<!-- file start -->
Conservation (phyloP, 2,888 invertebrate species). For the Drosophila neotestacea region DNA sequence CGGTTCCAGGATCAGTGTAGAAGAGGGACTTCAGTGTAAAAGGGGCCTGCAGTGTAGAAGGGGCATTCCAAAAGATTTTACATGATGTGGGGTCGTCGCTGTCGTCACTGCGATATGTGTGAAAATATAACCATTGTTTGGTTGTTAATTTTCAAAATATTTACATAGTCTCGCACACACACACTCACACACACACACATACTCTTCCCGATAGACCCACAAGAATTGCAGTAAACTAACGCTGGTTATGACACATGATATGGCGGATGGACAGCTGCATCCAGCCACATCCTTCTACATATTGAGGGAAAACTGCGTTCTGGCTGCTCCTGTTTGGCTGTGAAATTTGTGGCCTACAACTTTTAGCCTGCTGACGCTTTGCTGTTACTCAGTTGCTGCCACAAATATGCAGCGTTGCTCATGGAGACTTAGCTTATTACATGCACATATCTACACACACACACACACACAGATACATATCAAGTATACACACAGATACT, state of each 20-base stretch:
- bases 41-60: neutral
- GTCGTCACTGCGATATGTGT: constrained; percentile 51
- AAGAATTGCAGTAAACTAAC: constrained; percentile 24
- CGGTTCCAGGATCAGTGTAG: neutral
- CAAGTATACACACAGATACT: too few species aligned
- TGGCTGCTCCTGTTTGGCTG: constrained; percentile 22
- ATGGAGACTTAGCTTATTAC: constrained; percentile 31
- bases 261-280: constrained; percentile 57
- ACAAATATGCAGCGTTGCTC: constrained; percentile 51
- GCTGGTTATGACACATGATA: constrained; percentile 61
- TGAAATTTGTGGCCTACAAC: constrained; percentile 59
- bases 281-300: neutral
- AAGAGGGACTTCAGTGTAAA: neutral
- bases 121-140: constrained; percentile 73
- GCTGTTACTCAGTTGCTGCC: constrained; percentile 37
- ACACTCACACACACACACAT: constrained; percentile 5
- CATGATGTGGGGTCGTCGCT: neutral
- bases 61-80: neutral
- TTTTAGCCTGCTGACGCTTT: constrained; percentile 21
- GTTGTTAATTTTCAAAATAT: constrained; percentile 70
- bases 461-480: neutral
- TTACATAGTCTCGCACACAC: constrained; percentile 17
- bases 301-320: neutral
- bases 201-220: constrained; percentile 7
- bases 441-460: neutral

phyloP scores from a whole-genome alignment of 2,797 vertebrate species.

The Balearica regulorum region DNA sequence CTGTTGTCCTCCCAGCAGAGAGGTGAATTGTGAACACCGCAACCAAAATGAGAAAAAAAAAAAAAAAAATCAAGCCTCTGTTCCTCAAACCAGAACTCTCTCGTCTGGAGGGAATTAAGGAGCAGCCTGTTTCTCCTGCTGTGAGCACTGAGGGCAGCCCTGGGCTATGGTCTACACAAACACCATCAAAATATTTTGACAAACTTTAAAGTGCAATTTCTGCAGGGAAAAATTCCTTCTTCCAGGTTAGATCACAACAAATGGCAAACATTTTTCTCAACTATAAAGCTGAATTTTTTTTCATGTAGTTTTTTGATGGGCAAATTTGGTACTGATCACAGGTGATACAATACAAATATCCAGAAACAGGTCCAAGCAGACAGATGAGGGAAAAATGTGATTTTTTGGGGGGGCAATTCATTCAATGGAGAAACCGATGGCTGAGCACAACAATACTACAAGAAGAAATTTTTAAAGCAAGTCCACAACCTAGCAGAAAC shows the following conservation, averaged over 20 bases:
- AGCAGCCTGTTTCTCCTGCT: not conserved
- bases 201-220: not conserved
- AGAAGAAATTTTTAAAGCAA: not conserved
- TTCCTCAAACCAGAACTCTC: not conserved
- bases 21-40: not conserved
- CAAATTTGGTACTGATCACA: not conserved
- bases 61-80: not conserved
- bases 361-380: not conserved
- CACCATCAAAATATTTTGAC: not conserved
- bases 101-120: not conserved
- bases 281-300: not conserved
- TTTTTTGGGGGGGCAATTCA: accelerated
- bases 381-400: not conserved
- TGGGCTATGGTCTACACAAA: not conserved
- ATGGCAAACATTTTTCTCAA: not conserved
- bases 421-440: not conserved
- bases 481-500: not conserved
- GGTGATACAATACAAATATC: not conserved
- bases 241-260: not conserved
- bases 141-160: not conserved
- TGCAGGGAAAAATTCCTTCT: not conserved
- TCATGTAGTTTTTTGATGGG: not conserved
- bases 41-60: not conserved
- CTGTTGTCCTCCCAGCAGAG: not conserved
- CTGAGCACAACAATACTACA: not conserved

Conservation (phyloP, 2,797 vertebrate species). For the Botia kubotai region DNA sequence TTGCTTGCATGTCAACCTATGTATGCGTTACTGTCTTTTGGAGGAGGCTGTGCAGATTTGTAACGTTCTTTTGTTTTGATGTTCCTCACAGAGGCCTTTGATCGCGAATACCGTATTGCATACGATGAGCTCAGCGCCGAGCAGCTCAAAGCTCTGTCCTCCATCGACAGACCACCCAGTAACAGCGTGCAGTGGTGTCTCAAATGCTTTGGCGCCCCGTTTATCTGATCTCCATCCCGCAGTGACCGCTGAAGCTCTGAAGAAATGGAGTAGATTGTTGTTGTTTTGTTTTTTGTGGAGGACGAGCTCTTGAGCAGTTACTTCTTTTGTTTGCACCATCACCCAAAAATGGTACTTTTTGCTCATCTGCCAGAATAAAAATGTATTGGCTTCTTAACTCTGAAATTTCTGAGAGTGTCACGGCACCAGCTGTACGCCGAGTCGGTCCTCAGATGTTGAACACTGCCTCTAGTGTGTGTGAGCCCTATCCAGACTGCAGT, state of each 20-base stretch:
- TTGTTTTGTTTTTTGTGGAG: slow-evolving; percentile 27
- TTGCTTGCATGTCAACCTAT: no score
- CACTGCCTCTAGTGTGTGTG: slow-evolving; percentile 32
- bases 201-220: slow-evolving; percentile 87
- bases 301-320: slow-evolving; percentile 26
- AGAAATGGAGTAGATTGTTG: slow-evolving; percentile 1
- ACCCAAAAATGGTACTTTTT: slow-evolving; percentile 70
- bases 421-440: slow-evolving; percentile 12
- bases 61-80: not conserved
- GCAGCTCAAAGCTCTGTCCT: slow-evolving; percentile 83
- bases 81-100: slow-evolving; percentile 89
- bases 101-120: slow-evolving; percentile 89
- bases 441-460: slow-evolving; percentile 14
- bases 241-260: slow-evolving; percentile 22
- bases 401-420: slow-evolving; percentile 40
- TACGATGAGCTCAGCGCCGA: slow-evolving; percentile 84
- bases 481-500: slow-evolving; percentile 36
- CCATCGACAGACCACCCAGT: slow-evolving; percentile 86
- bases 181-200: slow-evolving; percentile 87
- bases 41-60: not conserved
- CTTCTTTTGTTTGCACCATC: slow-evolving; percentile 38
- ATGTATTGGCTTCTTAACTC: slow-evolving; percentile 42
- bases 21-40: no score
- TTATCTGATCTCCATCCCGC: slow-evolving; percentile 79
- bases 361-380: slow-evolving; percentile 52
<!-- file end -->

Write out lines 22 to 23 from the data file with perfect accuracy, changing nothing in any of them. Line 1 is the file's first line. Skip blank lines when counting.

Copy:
- bases 461-480: neutral
- TTACATAGTCTCGCACACAC: constrained; percentile 17